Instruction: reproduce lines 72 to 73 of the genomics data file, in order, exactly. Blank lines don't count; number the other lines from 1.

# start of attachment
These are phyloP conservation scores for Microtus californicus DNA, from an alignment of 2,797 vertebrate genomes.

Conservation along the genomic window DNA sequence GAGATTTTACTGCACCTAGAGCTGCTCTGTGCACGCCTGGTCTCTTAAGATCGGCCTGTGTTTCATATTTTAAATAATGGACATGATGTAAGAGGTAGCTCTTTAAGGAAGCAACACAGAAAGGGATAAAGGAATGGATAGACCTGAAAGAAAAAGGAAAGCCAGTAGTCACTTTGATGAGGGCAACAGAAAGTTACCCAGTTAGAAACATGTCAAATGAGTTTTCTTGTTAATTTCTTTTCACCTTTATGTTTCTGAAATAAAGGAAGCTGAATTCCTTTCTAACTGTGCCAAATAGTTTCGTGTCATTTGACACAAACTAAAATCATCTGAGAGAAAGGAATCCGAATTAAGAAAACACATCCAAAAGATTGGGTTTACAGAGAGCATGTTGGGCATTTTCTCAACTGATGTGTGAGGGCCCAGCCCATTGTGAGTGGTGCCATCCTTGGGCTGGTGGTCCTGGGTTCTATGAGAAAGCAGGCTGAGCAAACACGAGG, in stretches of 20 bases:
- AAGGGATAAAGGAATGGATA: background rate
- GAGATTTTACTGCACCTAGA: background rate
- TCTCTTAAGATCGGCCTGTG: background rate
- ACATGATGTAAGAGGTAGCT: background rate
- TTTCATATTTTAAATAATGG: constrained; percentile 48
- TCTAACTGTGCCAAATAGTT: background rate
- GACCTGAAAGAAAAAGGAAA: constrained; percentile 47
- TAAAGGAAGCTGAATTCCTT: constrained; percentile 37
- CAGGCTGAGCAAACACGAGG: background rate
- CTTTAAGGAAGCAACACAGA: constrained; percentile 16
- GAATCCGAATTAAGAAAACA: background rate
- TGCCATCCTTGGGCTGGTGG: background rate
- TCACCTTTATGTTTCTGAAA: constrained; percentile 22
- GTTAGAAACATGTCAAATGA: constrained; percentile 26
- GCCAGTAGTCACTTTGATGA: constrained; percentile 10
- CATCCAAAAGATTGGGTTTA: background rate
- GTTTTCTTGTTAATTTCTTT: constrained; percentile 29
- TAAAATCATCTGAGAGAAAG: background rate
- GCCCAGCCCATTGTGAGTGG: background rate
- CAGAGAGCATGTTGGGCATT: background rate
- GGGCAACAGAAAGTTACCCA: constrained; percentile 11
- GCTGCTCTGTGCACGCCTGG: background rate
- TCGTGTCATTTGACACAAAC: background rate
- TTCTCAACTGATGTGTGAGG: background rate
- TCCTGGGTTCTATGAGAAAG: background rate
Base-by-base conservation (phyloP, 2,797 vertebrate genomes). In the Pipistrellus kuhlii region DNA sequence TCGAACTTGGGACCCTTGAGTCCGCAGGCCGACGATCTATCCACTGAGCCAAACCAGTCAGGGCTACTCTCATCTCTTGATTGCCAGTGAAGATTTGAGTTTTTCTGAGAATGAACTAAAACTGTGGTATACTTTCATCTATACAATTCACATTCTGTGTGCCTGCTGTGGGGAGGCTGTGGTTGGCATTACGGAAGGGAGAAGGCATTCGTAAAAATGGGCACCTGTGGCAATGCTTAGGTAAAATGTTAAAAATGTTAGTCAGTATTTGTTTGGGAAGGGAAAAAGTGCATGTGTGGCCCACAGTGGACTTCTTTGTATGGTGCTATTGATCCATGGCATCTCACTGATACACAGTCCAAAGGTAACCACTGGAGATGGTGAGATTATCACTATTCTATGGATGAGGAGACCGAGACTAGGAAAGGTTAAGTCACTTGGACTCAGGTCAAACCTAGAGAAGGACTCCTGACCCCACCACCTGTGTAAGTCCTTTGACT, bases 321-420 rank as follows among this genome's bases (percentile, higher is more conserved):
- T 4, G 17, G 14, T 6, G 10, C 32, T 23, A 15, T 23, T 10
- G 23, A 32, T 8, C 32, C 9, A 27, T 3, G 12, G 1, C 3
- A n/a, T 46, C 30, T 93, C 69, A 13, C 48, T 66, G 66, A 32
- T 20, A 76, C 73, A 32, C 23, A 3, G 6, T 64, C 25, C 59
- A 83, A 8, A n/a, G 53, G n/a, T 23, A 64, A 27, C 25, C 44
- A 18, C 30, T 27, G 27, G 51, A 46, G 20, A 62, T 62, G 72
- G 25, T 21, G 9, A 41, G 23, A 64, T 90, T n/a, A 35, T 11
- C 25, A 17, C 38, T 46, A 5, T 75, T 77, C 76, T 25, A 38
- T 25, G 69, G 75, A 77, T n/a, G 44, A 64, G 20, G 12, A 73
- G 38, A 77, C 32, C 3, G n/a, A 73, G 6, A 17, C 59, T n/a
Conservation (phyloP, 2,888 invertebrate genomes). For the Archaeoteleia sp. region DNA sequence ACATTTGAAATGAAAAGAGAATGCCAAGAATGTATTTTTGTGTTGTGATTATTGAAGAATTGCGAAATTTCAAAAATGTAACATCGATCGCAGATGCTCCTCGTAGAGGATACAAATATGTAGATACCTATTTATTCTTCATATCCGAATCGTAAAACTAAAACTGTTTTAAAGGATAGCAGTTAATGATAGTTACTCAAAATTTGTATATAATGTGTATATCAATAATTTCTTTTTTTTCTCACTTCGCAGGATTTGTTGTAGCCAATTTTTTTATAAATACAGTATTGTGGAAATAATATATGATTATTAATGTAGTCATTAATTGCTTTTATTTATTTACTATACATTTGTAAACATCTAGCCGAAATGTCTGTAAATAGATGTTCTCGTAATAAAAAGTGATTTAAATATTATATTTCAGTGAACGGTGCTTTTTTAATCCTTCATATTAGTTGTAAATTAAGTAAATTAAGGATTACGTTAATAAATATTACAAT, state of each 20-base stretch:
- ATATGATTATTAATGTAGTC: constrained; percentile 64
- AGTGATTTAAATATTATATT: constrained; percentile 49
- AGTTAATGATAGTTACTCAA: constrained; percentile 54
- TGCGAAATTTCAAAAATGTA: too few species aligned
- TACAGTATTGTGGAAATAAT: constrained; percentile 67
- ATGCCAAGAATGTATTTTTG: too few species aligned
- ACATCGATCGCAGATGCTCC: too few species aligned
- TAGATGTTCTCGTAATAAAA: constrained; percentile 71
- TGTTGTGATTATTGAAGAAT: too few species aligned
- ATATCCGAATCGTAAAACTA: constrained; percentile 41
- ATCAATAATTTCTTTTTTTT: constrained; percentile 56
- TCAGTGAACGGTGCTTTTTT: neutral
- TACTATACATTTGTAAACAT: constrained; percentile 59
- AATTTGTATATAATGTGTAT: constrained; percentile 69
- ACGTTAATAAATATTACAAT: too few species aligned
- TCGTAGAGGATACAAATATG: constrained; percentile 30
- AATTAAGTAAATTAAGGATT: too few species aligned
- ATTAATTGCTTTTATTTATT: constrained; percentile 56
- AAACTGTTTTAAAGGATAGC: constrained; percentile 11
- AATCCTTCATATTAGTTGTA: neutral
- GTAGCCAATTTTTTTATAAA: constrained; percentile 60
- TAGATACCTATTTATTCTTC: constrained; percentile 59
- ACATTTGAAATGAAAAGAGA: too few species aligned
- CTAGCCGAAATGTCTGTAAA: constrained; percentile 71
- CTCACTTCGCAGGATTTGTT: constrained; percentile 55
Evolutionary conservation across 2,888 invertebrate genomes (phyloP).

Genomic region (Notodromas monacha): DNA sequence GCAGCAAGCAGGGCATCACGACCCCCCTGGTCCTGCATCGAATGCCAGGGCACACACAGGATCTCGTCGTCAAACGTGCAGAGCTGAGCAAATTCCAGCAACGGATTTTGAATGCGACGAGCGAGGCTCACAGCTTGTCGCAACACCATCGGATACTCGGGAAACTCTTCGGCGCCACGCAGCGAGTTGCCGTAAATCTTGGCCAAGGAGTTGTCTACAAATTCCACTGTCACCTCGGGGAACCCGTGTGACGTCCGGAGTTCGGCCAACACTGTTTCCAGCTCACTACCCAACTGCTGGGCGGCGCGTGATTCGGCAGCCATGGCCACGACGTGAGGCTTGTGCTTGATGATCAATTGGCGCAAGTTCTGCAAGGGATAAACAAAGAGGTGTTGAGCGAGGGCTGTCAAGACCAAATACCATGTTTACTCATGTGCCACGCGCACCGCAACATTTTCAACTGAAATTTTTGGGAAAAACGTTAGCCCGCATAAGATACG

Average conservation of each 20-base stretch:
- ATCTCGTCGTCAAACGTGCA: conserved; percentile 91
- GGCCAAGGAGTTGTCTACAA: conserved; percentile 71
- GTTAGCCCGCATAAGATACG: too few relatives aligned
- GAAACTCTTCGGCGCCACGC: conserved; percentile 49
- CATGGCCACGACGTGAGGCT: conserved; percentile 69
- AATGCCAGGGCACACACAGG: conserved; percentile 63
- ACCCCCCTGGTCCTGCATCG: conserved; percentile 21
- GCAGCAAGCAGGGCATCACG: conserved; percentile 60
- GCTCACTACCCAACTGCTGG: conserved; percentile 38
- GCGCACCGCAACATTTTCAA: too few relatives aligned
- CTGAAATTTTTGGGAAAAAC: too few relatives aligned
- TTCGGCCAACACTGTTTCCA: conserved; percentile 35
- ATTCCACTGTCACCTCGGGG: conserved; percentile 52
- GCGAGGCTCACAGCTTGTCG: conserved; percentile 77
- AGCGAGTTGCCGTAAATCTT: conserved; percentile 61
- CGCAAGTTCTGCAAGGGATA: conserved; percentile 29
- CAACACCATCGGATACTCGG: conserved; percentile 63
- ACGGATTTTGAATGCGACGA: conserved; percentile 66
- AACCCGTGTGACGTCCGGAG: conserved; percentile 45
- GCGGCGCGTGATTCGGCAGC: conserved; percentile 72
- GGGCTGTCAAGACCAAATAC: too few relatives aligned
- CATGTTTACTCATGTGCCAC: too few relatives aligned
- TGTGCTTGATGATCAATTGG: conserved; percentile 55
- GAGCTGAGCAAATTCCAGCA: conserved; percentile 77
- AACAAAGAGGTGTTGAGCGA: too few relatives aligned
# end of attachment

- CATGGCCACGACGTGAGGCT: conserved; percentile 69
- AATGCCAGGGCACACACAGG: conserved; percentile 63